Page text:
Rubio Campaign Goes After New York Times Article on His Personal Finances

The story raised questions about the young Republican presidential candidate's financial management.

Senator Marco Rubio, a Republican from Florida, listens to a question during an interview after an event at the Uber Technologies Inc. office in Washington, D.C., U.S., on Monday, March 24, 2014.

Photographer: Andrew Harrer/Bloomberg

If going to war with the New York Times is a rite of passage for Republican presidential candidates, Marco Rubio's moment has come early.

The Florida senator's campaign pushed back Tuesday against a Times article detailing his personal financial woes dating to his late 20s, when the charismatic and hard-charging son of a bartender and hotel maid was first elected to the statehouse. The story tracked his spending and ongoing debt despite occasional bursts of high earnings from book sales and working as a lawyer; the unorthodox structure of his political committees in prior campaigns; and his past clashes with campaign finance law that he acknowledged and quickly worked to resolve.

The Times article painted a picture of a rising political star who has not only struggled financially but made "imprudent" decisions due to "a penchant to spend heavily" on items such as an $80,000 luxury speedboat. The newspaper reported that he recently cashed in a $68,000 retirement account, and more notably had to reimburse the Republican Party of Florida after putting some personal expenses on its credit card around the time of his long-shot 2010 Senate campaign.

To the Rubio campaign, this was an arrogant attack on a self-made man who came from modest means. The campaign titled an e-mailed statement to reporters on Tuesday "Elitist New York Times calls Marco's Student Loan Debts 'A Deep Financial Hole of his Own Making.'" Various conservatives unaffiliated with his campaign backed him up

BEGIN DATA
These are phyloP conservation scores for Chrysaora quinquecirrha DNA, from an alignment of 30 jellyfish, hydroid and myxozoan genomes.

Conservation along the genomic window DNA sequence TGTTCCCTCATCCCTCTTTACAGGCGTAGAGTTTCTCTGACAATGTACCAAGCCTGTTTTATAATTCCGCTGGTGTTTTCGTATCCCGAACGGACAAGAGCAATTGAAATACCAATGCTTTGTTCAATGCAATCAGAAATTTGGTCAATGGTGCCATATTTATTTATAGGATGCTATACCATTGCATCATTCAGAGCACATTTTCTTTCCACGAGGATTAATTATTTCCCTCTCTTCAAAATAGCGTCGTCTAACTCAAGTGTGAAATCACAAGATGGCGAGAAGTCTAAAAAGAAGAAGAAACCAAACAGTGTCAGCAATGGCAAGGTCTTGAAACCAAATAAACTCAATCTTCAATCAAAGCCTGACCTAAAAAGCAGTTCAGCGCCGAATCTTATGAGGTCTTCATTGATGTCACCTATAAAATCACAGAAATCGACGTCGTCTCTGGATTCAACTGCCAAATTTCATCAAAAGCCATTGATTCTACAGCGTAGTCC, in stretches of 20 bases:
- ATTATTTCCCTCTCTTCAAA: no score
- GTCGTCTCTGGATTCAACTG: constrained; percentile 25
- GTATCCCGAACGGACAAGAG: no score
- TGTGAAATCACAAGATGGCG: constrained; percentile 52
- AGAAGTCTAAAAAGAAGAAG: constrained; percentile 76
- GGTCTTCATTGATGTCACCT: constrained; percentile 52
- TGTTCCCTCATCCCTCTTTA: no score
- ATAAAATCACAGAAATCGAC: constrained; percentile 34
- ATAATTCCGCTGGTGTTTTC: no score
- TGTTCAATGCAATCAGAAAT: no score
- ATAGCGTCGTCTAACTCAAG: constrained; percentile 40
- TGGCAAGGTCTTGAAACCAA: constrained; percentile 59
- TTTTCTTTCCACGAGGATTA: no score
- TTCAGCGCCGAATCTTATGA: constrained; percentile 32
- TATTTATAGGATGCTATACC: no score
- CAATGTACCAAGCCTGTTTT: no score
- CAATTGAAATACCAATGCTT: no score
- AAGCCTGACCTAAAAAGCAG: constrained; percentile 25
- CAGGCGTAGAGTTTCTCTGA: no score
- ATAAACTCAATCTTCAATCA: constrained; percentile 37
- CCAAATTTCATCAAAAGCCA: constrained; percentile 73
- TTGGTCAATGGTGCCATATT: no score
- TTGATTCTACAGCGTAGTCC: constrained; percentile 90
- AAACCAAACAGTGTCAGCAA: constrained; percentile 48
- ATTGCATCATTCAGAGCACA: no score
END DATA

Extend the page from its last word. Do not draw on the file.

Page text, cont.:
Rubio, 44, has paid off $150,000 in student loans, his campaign said. His expenses include raising a family of four children with less-than-lavish salaries as a political officeholder, particularly one laying the groundwork for higher office in a populous state like Florida. Rubio currently has "a single debt, the mortgage on his home," his campaign said, and has set up college savings accounts for each of his children, whom he sends to private Christian schools.

"The attack from The Times is just the latest in their continued hits against Marco and his family," Rubio campaign spokesman Alex Conant said in the statement. "What The Times misses is that getting rich is not what has driven Senator Rubio's financial decisions." Rather, Rubio's goal is to provide for his family, Conant said.

Rubio is hardly the only presidential candidate whose pocketbook has come under scrutiny. Democratic front-runner Hillary Clinton and her family's complex financial arrangements are a persistent theme in media coverage of her 2016 aspirations. As Times reporter Michael Barbaro, a co-author of the Rubio story, noted, the newspaper also examined 2012 GOP nominee Mitt Romney's "frugal and careful" approach to money.

For Rubio, the perceived attack may end up working in his favor in the competitive Republican presidential primary. The Times story landed as his team was fresh off a weekend of fundraising over another (widely panned) article about the candidate and his wife Jeannette's traffic tickets in the Miami area over the last two decades. "First The New York Times attacked Marco over traffic tickets," Conant said, "and now they think he doesn’t have enough money." As House Republican aide Brendan Buck tweeted: